As the proposed government spending materialises, the pace of recovery will unquestionably pick up. At this point in the cycle, it is quite reasonable to argue that private spending -- consumption and investment -- is unlikely to spur growth so the government has no choice but to step in, regardless of what impact it might have on interest rates.
But, looking ahead a few months, inordinately high interest rates will almost certainly impact on the pace (possibly) and the composition (certainly) of the recovery.
The robustness of the recovery is significantly dependent on its ability to spread as widely as possible across sectors. The prospects for many sectors will, in turn, depend on the availability and cost of finance. Both retail and wholesale borrowers have to compete with the government, an unequal battle as far as most lenders are concerned.
Why take chances with consumers and corporates in an environment in which uncertainty still prevails and default risk remains high? High-yielding government securities are an attractive proposition in these circumstances.
If this is the case, there is a risk of the recovery momentum being confined to sectors directly linked to government spending patterns.
This may provide a reasonable spread but it obviously cannot make up for persistently sluggish private spending in the face of elevated interest rates. In turn, if private spending is slow to return to its trend rate of growth, government spending will become more and more critical in sustaining the recovery, which could set a vicious circle in motion.
Of course, in the current benign inflationary scenario, central banks with a fair amount of headroom on their policy rates, including the Reserve Bank of India [ Get Quote ], can consider further easing. But, there are significant arguments in favour of maintaining the status quo in the current situation.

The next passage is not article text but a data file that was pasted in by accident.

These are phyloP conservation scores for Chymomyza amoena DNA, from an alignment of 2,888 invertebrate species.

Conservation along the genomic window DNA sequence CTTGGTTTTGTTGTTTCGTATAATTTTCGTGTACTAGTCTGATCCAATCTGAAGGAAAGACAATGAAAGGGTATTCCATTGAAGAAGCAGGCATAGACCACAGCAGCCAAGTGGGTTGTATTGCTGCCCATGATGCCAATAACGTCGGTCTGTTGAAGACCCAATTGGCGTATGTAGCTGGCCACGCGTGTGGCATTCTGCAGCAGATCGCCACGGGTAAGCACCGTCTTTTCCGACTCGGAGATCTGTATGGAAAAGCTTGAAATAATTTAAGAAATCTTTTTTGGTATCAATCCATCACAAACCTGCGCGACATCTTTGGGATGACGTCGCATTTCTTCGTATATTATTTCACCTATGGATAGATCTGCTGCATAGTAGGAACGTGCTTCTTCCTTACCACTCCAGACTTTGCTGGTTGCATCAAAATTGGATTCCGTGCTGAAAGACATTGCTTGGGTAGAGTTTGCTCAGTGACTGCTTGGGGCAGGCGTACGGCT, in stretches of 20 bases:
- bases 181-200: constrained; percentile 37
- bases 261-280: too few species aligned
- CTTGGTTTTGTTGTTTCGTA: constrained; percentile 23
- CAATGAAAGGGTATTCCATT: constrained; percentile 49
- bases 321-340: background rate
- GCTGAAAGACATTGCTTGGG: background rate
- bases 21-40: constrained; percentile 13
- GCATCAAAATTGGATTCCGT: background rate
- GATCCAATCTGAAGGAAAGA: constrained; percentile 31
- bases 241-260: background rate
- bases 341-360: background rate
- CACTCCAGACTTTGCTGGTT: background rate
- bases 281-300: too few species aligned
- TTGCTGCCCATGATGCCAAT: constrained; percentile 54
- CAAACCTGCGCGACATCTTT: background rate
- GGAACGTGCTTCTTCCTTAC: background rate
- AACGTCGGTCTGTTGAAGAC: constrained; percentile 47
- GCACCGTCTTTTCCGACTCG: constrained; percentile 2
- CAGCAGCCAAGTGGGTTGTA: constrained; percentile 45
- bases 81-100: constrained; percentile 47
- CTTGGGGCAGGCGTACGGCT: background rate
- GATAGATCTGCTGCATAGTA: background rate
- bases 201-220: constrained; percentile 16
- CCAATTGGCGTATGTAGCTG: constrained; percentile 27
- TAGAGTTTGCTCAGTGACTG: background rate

For one, the inflation numbers will turn positive in the next few months as the base effect wears off. In fact, oil and commodity prices, not to mention food prices in the Indian case, are already indicating the return of a supply shock, even if it is a relatively moderate one. This could be aggravated by demand pressures resulting from further policy easing. Looking ahead six months or a year, the inflation scenario simply does not look as benign as it does now.
The bottom line is that the key determinants of interest rates over the next few months in India as well as in other countries will be fiscal rather than monetary forces.
In countries that manage to balance their budgets during normal times, the process of rolling back deficits should not prove to be too difficult. Relatively high revenue buoyancy should help to roll back the deficit quickly enough to open up the space for private spending.
However, in a situation like India's in which the deficit is too large to be amenable to business-as-usual solutions, significant new initiatives will be required. News that the disinvestment target will be far more ambitious than the Budget provided for is a positive indication, but much more will need to be done if we are to revert to the textbook.
The author is Chief Economist, Standard & Poor's Asia-Pacific. Views are personal